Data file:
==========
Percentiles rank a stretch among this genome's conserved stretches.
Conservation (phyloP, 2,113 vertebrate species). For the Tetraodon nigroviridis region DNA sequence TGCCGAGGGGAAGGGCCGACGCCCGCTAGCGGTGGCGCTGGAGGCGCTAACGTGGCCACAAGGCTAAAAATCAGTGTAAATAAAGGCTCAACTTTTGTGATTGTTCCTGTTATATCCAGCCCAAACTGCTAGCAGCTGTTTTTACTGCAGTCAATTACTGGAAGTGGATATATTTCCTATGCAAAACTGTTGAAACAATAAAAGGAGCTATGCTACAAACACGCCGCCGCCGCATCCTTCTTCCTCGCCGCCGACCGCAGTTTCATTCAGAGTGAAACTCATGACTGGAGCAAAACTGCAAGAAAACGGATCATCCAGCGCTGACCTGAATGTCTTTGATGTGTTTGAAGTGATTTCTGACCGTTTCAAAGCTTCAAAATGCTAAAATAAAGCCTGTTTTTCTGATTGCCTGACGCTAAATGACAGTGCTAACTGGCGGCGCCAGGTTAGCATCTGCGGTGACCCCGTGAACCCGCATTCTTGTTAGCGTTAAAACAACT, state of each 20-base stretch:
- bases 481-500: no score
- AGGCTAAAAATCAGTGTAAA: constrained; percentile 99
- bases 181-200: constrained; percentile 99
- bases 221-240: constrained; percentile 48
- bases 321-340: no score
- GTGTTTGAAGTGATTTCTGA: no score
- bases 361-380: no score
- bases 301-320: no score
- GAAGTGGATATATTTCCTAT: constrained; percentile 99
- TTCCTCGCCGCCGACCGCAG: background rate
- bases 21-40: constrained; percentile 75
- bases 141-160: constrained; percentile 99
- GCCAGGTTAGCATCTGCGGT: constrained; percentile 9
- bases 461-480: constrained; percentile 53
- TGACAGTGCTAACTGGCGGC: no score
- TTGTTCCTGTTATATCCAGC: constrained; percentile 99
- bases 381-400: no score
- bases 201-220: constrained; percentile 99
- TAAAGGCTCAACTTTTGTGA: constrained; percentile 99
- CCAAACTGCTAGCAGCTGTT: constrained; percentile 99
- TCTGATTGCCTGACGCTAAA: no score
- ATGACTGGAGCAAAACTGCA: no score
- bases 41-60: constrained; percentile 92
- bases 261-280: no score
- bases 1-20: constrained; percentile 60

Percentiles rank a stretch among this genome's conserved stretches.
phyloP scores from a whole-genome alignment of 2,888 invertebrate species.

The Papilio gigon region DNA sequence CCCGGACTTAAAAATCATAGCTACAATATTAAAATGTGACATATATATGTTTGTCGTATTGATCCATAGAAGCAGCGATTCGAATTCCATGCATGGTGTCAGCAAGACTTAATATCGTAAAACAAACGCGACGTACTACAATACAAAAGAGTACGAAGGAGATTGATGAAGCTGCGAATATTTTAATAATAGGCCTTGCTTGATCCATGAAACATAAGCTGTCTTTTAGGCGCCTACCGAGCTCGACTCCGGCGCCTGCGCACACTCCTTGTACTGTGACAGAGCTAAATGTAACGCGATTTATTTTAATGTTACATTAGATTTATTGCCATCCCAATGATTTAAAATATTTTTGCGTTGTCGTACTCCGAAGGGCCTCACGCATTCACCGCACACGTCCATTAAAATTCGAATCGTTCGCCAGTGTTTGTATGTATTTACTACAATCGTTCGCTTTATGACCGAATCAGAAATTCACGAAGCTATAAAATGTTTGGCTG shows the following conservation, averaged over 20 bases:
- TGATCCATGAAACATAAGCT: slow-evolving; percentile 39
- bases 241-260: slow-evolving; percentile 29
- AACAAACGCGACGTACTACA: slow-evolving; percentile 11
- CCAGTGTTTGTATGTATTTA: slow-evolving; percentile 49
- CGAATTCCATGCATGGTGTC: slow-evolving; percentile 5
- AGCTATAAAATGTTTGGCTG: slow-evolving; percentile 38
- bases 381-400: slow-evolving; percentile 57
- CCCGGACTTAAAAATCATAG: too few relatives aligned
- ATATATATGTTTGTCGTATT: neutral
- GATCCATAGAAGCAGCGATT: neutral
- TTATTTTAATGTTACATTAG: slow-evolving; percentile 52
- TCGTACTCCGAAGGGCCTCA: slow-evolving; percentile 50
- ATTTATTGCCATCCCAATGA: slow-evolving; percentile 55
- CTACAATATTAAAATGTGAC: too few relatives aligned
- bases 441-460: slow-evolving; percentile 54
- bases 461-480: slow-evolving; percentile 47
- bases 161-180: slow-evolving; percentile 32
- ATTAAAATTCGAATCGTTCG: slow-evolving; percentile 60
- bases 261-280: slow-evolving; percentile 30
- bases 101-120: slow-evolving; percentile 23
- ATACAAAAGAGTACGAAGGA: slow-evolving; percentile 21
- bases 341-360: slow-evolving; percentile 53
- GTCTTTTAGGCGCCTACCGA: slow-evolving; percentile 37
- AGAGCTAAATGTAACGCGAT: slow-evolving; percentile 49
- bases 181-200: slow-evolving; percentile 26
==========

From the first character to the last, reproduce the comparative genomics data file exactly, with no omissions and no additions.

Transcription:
Percentiles rank a stretch among this genome's conserved stretches.
Conservation (phyloP, 2,113 vertebrate species). For the Tetraodon nigroviridis region DNA sequence TGCCGAGGGGAAGGGCCGACGCCCGCTAGCGGTGGCGCTGGAGGCGCTAACGTGGCCACAAGGCTAAAAATCAGTGTAAATAAAGGCTCAACTTTTGTGATTGTTCCTGTTATATCCAGCCCAAACTGCTAGCAGCTGTTTTTACTGCAGTCAATTACTGGAAGTGGATATATTTCCTATGCAAAACTGTTGAAACAATAAAAGGAGCTATGCTACAAACACGCCGCCGCCGCATCCTTCTTCCTCGCCGCCGACCGCAGTTTCATTCAGAGTGAAACTCATGACTGGAGCAAAACTGCAAGAAAACGGATCATCCAGCGCTGACCTGAATGTCTTTGATGTGTTTGAAGTGATTTCTGACCGTTTCAAAGCTTCAAAATGCTAAAATAAAGCCTGTTTTTCTGATTGCCTGACGCTAAATGACAGTGCTAACTGGCGGCGCCAGGTTAGCATCTGCGGTGACCCCGTGAACCCGCATTCTTGTTAGCGTTAAAACAACT, state of each 20-base stretch:
- bases 481-500: no score
- AGGCTAAAAATCAGTGTAAA: constrained; percentile 99
- bases 181-200: constrained; percentile 99
- bases 221-240: constrained; percentile 48
- bases 321-340: no score
- GTGTTTGAAGTGATTTCTGA: no score
- bases 361-380: no score
- bases 301-320: no score
- GAAGTGGATATATTTCCTAT: constrained; percentile 99
- TTCCTCGCCGCCGACCGCAG: background rate
- bases 21-40: constrained; percentile 75
- bases 141-160: constrained; percentile 99
- GCCAGGTTAGCATCTGCGGT: constrained; percentile 9
- bases 461-480: constrained; percentile 53
- TGACAGTGCTAACTGGCGGC: no score
- TTGTTCCTGTTATATCCAGC: constrained; percentile 99
- bases 381-400: no score
- bases 201-220: constrained; percentile 99
- TAAAGGCTCAACTTTTGTGA: constrained; percentile 99
- CCAAACTGCTAGCAGCTGTT: constrained; percentile 99
- TCTGATTGCCTGACGCTAAA: no score
- ATGACTGGAGCAAAACTGCA: no score
- bases 41-60: constrained; percentile 92
- bases 261-280: no score
- bases 1-20: constrained; percentile 60

Percentiles rank a stretch among this genome's conserved stretches.
phyloP scores from a whole-genome alignment of 2,888 invertebrate species.

The Papilio gigon region DNA sequence CCCGGACTTAAAAATCATAGCTACAATATTAAAATGTGACATATATATGTTTGTCGTATTGATCCATAGAAGCAGCGATTCGAATTCCATGCATGGTGTCAGCAAGACTTAATATCGTAAAACAAACGCGACGTACTACAATACAAAAGAGTACGAAGGAGATTGATGAAGCTGCGAATATTTTAATAATAGGCCTTGCTTGATCCATGAAACATAAGCTGTCTTTTAGGCGCCTACCGAGCTCGACTCCGGCGCCTGCGCACACTCCTTGTACTGTGACAGAGCTAAATGTAACGCGATTTATTTTAATGTTACATTAGATTTATTGCCATCCCAATGATTTAAAATATTTTTGCGTTGTCGTACTCCGAAGGGCCTCACGCATTCACCGCACACGTCCATTAAAATTCGAATCGTTCGCCAGTGTTTGTATGTATTTACTACAATCGTTCGCTTTATGACCGAATCAGAAATTCACGAAGCTATAAAATGTTTGGCTG shows the following conservation, averaged over 20 bases:
- TGATCCATGAAACATAAGCT: slow-evolving; percentile 39
- bases 241-260: slow-evolving; percentile 29
- AACAAACGCGACGTACTACA: slow-evolving; percentile 11
- CCAGTGTTTGTATGTATTTA: slow-evolving; percentile 49
- CGAATTCCATGCATGGTGTC: slow-evolving; percentile 5
- AGCTATAAAATGTTTGGCTG: slow-evolving; percentile 38
- bases 381-400: slow-evolving; percentile 57
- CCCGGACTTAAAAATCATAG: too few relatives aligned
- ATATATATGTTTGTCGTATT: neutral
- GATCCATAGAAGCAGCGATT: neutral
- TTATTTTAATGTTACATTAG: slow-evolving; percentile 52
- TCGTACTCCGAAGGGCCTCA: slow-evolving; percentile 50
- ATTTATTGCCATCCCAATGA: slow-evolving; percentile 55
- CTACAATATTAAAATGTGAC: too few relatives aligned
- bases 441-460: slow-evolving; percentile 54
- bases 461-480: slow-evolving; percentile 47
- bases 161-180: slow-evolving; percentile 32
- ATTAAAATTCGAATCGTTCG: slow-evolving; percentile 60
- bases 261-280: slow-evolving; percentile 30
- bases 101-120: slow-evolving; percentile 23
- ATACAAAAGAGTACGAAGGA: slow-evolving; percentile 21
- bases 341-360: slow-evolving; percentile 53
- GTCTTTTAGGCGCCTACCGA: slow-evolving; percentile 37
- AGAGCTAAATGTAACGCGAT: slow-evolving; percentile 49
- bases 181-200: slow-evolving; percentile 26